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It’s a Bird, It’s a Plane, It’s a Drone with my Pizza

I look out my window and it’s a cascade of billowing whiteness; a swirling, snowy blanket that has blanked our mobility, blanked our ability to send our kids to daycare, blanked my wife’s workday, blanked the city’s ability to even plow us out until the blizzard subsides.

Most importantly, it blanked the kids’ Pizza Night, which is tonight, Wednesday, every Wednesday, and delivery is simply not an option, not even here in the suburbs south of St. Paul, Minnesota, and the frozen Mississippi River.

It’s a perfect storm, in other words, for drones.

A Food-Flown Future

Drone-based delivery is gaining footholds in pockets of commerce around the country. From suburban shopping centers near major airports and cities to single-lane, 55-mph, blink-and-you-might-miss-’em towns with one, singular solution for grocery, retail, goods, and services, drone delivery can offer a more efficient, safer, and most of all less expensive option for restaurant and retail.

For many consumers, drone-based apps offer the same service (and possibly greater value) for delivery than brands like DoorDash and Instacart, which just lowered its valuation another 20%. For consumers in areas with drone-based services, it may make more sense to look to the sky (and not across the driveway) for their tacos, pizza, and more.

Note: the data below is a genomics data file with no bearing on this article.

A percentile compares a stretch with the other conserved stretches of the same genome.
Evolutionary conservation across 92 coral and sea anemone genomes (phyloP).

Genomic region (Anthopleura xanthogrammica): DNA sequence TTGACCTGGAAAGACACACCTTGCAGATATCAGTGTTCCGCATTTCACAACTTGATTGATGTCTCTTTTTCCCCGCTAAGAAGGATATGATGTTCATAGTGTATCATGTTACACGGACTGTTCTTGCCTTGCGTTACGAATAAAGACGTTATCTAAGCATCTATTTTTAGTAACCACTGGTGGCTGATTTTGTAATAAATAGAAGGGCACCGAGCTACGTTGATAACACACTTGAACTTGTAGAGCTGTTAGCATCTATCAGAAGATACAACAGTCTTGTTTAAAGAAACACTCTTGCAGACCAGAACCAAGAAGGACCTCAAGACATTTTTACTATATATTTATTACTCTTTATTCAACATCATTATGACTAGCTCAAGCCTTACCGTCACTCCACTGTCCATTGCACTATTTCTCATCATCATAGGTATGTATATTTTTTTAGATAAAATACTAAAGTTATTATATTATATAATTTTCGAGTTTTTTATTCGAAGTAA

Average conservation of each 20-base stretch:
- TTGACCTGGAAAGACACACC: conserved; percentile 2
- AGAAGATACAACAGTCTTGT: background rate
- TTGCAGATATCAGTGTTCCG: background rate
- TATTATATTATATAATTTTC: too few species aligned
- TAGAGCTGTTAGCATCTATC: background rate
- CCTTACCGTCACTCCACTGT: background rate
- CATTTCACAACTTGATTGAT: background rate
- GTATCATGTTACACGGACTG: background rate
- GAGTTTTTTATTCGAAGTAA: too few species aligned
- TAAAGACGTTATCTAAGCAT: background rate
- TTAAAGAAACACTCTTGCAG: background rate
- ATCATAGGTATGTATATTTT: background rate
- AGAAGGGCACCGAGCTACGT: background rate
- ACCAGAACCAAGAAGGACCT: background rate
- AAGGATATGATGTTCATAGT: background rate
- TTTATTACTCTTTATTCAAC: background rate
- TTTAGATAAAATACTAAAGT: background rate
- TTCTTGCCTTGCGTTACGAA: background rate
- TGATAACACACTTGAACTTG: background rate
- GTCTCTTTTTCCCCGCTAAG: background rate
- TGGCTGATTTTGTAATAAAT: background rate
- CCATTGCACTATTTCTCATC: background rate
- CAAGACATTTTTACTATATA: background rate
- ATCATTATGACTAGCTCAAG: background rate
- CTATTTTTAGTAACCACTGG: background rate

“There are a number of opportunities for both retailers and consumers in the drone delivery space,” said Eyal Yair, CEO of 1MRobotics, in an interview with The Food Institute.

“Retailers can benefit from the cost savings and efficiency of drone delivery, while consumers can benefit from the convenience and accessibility of this delivery method. In addition, drone delivery has the potential to create new jobs and business opportunities in the logistics and transportation industries.”

Once touted as the future of small-volume delivery, drones have come a long way since their post-millennium debut as both tool and toy, and many companies and brands now offer drone delivery services as an alternative to eat-in, takeout, and delivery – or at least what we thought of as conventional delivery.



Faster, Safer, Better

“People are really happy with our drone delivery service,” said Yariv Bash, CEO of Flytrex, an on-demand delivery service that focuses on drones.

“The first few times they’re excited about the drones – they bring their families out and take video. By the third or fourth time, it’s just part of their day.”

Flytrex is one of several delivery companies in America that specializes and focuses on drone-based approach to delivery and revenue. Bash feels the future is already here – “It’s just not evenly spread” – and that sentiment applies to exactly where you might be able to get your food via drone; not all states allow it, including Minnesota, so Pizza Night via drone is not an option for me.

“We are the largest home drone delivery service in the west,” Bash said, citing over 21,000 deliveries in 2022 spread over five stations in North Carolina and Texas. Each station has two active drones plus a backup. Flytrex recently received approval to double its range, which Bash believes will quadruple its market. Flytrex drones are certified by the FAA as aircraft and stress safety, efficiency, and reliability.